Comparisons of multiple isotope systems in the aragonitic shells of cultured Arctica islandica clams

Thursday, 18 December 2014: 11:35 AM
Yi-Wei Liu1, Sarah Aciego1 and Alan D Wanamaker2, (1)University of Michigan, Ann Arbor, MI, United States, (2)Iowa State University, Ames, IA, United States
Previous work using oxygen and stable carbon isotopes from Arctica islandica shells has shown that this archive can provide information on past seawater temperatures, carbon cycling and ocean circulation. However, relatively less attention has been devoted to other “non-traditional” isotope systems within this proxy archive. In this study, we report the boron (δ11B) and strontium isotopic values (87Sr/86Sr and δ88/86Sr) from A. islandicashells collected and cultured from the Gulf of Maine.

The long-lived ocean quahog, A. islandica was collected and cultured in the Gulf of Maine for 8 months. Our high-resolution δ11B records from the experiment show 5-7‰ of increase through the culture, with low values from January to May and higher values after May. The 87Sr/86Sr ratios from both tank water and shell samples suggest that the shell material reflects ambient ocean chemistry without interferences from terrestrial sources. Although It has been suggested that stable Sr isotopic ratios (δ88/86Sr) in biogenic carbonates are influenced by the temperature of the precipitating fluid, our nearly identical δ88/86Sr data do not support this hypothesis despite a 15 °C temperature change during the experiment.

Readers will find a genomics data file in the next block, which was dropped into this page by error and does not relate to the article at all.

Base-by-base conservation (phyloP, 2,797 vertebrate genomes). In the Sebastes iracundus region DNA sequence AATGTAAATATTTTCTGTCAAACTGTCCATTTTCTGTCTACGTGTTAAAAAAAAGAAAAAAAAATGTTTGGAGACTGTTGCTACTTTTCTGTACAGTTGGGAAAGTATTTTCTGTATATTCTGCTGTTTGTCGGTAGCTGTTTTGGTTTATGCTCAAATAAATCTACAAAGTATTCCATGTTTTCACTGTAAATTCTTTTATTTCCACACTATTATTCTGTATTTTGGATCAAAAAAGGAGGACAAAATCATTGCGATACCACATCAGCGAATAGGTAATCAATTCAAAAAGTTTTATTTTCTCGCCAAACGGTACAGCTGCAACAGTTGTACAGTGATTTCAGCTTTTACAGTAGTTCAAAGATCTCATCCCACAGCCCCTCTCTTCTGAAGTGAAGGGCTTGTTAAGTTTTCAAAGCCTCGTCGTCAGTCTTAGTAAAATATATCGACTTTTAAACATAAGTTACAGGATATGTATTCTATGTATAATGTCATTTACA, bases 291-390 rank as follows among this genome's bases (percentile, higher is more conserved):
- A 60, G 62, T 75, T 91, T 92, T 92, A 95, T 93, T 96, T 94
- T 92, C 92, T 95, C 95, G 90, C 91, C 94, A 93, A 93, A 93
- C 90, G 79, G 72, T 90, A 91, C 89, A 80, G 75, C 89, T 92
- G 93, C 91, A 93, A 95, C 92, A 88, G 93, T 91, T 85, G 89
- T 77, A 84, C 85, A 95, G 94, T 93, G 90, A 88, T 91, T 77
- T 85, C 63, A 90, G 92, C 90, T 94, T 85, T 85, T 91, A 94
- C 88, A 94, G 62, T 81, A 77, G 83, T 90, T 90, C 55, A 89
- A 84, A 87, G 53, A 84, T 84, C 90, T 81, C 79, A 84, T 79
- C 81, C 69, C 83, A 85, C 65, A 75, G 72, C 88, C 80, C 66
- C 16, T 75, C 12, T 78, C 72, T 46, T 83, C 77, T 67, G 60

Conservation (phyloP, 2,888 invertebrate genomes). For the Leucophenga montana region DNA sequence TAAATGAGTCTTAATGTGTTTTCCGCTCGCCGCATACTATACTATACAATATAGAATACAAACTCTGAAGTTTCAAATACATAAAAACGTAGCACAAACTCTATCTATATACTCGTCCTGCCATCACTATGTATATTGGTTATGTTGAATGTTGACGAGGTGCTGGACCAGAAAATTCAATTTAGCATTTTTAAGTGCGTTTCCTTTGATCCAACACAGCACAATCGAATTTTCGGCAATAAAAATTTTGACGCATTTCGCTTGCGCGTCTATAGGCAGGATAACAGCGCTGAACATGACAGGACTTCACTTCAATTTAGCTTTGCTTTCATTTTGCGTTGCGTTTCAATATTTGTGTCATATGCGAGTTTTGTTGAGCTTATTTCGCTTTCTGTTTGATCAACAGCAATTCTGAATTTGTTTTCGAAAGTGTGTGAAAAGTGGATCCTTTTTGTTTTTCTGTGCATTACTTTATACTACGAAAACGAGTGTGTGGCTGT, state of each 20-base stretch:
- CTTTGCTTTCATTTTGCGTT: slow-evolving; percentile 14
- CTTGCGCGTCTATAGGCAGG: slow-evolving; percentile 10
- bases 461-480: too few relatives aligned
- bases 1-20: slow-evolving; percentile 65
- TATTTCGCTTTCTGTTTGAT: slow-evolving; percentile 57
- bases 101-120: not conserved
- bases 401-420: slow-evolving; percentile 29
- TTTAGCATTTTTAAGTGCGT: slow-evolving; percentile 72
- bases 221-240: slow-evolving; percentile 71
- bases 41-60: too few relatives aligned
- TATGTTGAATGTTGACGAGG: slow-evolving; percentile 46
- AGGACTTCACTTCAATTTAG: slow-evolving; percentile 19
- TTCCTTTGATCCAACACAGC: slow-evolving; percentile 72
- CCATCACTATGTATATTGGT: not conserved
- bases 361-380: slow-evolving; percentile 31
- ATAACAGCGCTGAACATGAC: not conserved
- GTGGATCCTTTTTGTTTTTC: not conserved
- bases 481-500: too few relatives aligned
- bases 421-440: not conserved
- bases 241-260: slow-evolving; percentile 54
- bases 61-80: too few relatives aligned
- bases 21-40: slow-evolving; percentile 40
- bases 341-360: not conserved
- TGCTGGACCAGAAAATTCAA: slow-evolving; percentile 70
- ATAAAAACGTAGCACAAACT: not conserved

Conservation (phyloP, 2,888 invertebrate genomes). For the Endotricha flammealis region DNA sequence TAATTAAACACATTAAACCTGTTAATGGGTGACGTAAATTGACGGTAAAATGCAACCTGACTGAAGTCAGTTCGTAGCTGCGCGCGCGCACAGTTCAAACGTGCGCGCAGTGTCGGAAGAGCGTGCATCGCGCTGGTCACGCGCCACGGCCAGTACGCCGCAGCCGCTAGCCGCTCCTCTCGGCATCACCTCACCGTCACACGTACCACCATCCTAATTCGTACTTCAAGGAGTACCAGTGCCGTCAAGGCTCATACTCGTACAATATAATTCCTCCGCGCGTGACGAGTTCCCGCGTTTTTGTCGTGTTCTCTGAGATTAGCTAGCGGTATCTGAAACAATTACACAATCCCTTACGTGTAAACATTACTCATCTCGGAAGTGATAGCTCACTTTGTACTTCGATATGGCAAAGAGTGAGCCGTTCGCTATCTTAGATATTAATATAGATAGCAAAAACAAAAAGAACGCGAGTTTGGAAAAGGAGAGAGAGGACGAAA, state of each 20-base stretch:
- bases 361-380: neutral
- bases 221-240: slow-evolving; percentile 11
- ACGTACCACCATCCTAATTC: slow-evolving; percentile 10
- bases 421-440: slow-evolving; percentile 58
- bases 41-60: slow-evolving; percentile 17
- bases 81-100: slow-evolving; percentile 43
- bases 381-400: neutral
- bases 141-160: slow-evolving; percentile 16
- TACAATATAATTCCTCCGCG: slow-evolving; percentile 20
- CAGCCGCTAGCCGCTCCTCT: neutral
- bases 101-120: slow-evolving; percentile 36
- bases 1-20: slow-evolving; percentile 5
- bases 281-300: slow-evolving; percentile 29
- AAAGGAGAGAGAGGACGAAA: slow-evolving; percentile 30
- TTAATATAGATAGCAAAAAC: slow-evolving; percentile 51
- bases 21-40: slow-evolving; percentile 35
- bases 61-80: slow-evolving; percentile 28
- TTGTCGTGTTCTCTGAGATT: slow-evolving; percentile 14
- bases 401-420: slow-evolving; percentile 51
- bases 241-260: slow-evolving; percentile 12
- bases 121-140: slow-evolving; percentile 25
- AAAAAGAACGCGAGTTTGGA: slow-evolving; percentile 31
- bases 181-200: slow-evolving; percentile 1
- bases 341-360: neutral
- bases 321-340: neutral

Based on the in-situ measurements of culture seawater temperature, salinity and pH, and two commonly used fractionation factors (α3-4) for corals and forams, we predicted the range in shell δ11B values for the experiment. Our boron results are at the extreme ends of the two prediction lines suggesting the potential usage of the bivalve shells as seawater pH indicator. However, the wider range in δ11B in this experiment than the predictions based on other carbonate organisms (only 2 to 3‰) suggests that a species-specific fractionation factor may be required.

Recent work from an additional constant temperature experiment (10 and 15 °C) in the Gulf of Maine will allow us to further evaluate temperature influences and potential vital effects on the shell boron isotope values.